I have photographed Anne O’Donnell five times but until now I haven’t been able to write about her. Our shoots, and her emotions while we work, are complex. Anne is so different each time she walk’s in my door. After every shoot my mind is flowing with thoughts about her…I just can’t put them down on paper. Anne surprises me. We’ve become friends but I’m not sure I know her. I imagine I will need to write a series of essays to match Anne’s various moods.
Each shoot with Anne is amazing! I don’t know where her spirit and soul come from. (I always tell her she must have been raised by great parents.) Maybe this is why I have trouble writing about her. My “muse” Anne is so different from my “friend” Anne. It confuses me as I pull out more of her personality each time we get together. After 15,000 pictures, I still can’t figure out why I get the photographs of Anne that are captured in my viewfinder.
For some reason I was incredibly emotional during our most recent shoot. I had a lot of ideas I wanted to accomplish and with each success I would break out in a smile, giggling for no apparent reason. At first Anne thought I must be laughing at her. I guess I was! Before we began, I told Anne she needed to lead me through the shoot. Typically in advance of a shoot, I’ve seen the pictures in my head. Today it wasn’t happening. I had ideas but the photos in my head were mostly a blur. Anne had to create the images for me.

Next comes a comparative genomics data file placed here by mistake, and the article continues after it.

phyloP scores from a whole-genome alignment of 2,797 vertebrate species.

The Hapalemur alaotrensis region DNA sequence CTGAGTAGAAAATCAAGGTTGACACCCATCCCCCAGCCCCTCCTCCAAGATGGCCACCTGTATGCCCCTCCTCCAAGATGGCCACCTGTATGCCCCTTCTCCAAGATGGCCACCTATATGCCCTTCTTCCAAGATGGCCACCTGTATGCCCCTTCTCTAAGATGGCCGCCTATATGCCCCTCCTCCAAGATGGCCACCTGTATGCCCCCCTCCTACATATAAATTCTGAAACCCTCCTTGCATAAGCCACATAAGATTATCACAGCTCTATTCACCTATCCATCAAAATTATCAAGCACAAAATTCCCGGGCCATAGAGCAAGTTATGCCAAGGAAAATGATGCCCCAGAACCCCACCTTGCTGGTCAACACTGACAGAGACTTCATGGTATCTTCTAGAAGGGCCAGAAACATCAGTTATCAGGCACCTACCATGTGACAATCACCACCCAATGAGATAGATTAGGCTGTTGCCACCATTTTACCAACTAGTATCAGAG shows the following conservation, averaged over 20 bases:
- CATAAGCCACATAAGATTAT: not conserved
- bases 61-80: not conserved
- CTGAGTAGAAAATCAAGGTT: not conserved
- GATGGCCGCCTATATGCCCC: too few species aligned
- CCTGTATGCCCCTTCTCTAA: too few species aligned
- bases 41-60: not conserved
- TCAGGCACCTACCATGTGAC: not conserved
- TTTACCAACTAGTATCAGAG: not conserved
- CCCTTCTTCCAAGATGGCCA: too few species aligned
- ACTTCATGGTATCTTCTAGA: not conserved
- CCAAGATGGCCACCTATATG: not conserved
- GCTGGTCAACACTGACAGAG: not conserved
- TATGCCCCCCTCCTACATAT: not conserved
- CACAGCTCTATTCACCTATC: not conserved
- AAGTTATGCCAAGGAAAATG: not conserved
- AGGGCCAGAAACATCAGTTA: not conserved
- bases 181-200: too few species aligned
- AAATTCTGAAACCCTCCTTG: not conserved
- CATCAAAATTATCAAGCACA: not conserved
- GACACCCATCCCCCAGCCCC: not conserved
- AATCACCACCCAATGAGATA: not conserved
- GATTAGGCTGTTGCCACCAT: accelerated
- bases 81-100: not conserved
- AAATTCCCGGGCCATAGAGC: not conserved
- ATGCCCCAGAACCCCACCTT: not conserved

This was so different from our other shoots where I almost always had an exact image of what I wanted and could lead her on that path. But it was okay. Anne was not in a typical mood herself and seemed happy to drag me artistically along with her.
Now, a few days later, I understand why this shoot was different. Since Anne led the creation of the shoot’s artistic process, it freed me to watch her more, and concentrate less. I saw Anne, the person, sitting in front of me; instead of seeing the muse. When I giggled throughout the shoot it was because I saw her beauty, in the shape of a photograph, with my own eyes…not through the viewfinder. Every time I looked I was captivated by her presence, seeing my photographs existing in life instead of on a computer screen or printed on paper. It made me very happy. Each time, I giggled like a young boy who has discovered with wonder his first waves on the beach or snowflakes falling on his face.
It was special, and I made sure to enjoy every moment. This joy lasted for many hours after the shoot ended and I believe it will change the way I see both my muses and my photography for a long time to come.